Friday, January 8, 2010

David Gulpilil

I think David Gulpilil is an Aboriginal Actor...the one who has been in a bunch of movies. I might be wrong though.

Was he in Crocodile Dundee? Maybe Storm Boy?

I'm seeing his photo on Google as I search for Lord Wiki. He's the old man in Australia (the movie). I'm amused because I was being sarcastic to myself, thinking he's pretty much the Aboriginal actor they use for EVERYTHING, and he's probably even been in Australia.

And I turned out to be right.

Oh! He was in Walkabout too! I haven't seen that, but I read the book. Did he play the young boy? That would be weird that he aged so much in thirty years. Maybe he's not that old, and he just looked old in Australia.

Well, I got his age right here. He was born on July 1, 1953. He's fifty-six. No, that's not very old.

Gulpilil was born in the Northern Territory, in the Arnhem Land region. It's in the north-eastern part of the territory, and includes Kakadu National Park.

Gulpilil's people are called Yolngu. Lord Wiki actually seems to have a lot to say about them. I'm gonna read.....

They have a system of law called Madayin.

They have something called avoidance-relationships. I think I've read about this before. In this, people are supposed to respect, but keep a distant from certain relatives. The ones Lord Wiki names are son-in-law to mother-in-law and sister to brother. Although the sister to brother avoidance doesn't begin until after initiation. I wonder what the reasoning is behind that. Incest? I think it would be a little sad not to be able to talk to one's brother or sister anymore. I'm not sure the in-law avoidance would cause too much hardship.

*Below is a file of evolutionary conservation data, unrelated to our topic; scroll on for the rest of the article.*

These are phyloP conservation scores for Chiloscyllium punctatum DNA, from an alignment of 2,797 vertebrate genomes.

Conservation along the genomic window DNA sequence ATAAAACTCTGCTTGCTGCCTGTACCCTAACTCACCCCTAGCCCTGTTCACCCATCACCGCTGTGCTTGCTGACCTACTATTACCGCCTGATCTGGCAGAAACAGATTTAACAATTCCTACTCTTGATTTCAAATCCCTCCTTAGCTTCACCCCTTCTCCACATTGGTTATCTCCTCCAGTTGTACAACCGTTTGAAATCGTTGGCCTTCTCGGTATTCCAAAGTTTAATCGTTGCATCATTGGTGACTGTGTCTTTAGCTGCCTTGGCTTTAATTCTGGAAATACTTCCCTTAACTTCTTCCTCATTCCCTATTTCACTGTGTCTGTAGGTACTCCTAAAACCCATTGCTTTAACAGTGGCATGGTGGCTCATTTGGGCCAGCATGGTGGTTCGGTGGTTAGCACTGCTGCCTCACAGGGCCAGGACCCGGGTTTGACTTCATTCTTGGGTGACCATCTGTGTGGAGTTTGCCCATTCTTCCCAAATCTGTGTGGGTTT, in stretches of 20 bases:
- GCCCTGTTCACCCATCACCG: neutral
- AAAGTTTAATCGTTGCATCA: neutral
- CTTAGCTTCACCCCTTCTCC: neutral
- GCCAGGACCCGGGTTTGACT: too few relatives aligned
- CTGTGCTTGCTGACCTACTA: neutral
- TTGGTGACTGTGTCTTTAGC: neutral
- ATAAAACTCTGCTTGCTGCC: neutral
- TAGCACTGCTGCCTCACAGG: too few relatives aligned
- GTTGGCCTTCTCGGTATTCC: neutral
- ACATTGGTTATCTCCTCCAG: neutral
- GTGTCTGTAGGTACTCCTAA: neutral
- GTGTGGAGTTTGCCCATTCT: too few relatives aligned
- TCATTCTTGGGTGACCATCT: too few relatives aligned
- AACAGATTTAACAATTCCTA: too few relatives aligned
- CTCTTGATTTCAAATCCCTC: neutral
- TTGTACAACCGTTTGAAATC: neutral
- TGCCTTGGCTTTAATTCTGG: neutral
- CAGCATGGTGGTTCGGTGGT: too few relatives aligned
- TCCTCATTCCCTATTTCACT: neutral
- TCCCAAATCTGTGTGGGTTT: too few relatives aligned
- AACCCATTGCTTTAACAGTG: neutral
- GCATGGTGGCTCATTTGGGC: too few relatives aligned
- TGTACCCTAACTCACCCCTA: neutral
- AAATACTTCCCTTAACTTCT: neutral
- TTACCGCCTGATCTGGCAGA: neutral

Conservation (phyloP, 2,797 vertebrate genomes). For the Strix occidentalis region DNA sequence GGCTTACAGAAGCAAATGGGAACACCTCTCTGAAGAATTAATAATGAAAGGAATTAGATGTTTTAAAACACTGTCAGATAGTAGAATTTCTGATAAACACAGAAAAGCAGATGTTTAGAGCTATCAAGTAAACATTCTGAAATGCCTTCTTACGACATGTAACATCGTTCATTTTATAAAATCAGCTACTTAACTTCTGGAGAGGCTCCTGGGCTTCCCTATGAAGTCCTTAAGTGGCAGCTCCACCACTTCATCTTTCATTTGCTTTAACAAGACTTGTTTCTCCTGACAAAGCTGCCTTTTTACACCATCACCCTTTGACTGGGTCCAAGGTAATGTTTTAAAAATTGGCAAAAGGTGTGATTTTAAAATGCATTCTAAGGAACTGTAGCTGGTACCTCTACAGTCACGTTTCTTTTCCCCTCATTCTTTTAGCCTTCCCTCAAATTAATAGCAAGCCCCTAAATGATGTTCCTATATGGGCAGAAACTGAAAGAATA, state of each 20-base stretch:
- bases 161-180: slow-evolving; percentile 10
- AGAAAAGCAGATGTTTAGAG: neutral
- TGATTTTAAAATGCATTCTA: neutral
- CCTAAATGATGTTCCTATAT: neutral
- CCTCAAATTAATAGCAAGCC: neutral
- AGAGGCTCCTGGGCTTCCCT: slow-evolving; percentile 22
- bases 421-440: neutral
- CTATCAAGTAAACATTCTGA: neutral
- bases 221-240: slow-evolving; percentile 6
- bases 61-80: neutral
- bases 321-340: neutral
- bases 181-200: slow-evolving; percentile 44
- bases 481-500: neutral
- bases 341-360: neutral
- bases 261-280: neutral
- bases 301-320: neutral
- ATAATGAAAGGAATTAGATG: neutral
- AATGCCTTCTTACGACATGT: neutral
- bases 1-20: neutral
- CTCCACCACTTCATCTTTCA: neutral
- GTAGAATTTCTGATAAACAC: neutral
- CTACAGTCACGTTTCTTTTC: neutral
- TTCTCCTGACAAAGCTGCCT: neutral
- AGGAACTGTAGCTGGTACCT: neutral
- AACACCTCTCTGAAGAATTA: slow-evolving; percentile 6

Here's a whole Yolngu website. I'm going to read that.

They say their culture is still going strong. They've been able to maintain it. That's good!

The website says that both men and woman have religious ceremonies and duties specific to their gender.

You know, it kind of reminds me of Judaism. The Madayin makes me think of the Torah, and in Judaism there are male and female roles. For example, men are traditionally the ones who pray with the Tefilin. Women traditionally light the candles on Shabbat.

Lord Wiki says there's a famous Yolngu music group. Yothu Yindi. That sounds familar to me. I've probably seen it before. Here's one of their videos.

I should probably get back to Gulpilil.

When Gulipilil was a child, he could do tracking, hunting, and all that fun stuff. His childhood didn't have much European influence.

Gulpilil attended a school in an area of Arnhem Land called Maningrida. It was a mission school. That kind of contradicts the bit about him not having much European influence. Although maybe the schooling didn't occur until his later childhood years. And/or maybe the school, despite being a mission, didn't push white culture on children.

I guess the Yolngu people are further divided into tribal groups. That was probably on the Yolngu website, but I missed it. I did see the bit about skin groups and stuff like that. Maybe that's what Lord Wiki is referring to. Gulpilil's group was Mandhalpuyngu. He was initiated into that group when he was the right age. I wonder at what age that is.

I'm not finding the answer to that question, but I did find that there's a movie about the initiation. It's called Yolngu Boy. It came out in 2001.

Gulpilil's totem animal is the Eagle.

As a child, he knew several tribal languages. After he was in a movie, he learned English. I guess that would be Walkabout.

Gulpilil was discovered by a British filmmaker named Nicolas Roeg, who liked Gulpilil's tribal dancing. He put Gulpilil in his movie, Walkabout. Lord Wiki says Gulpilil soon became a celebrity.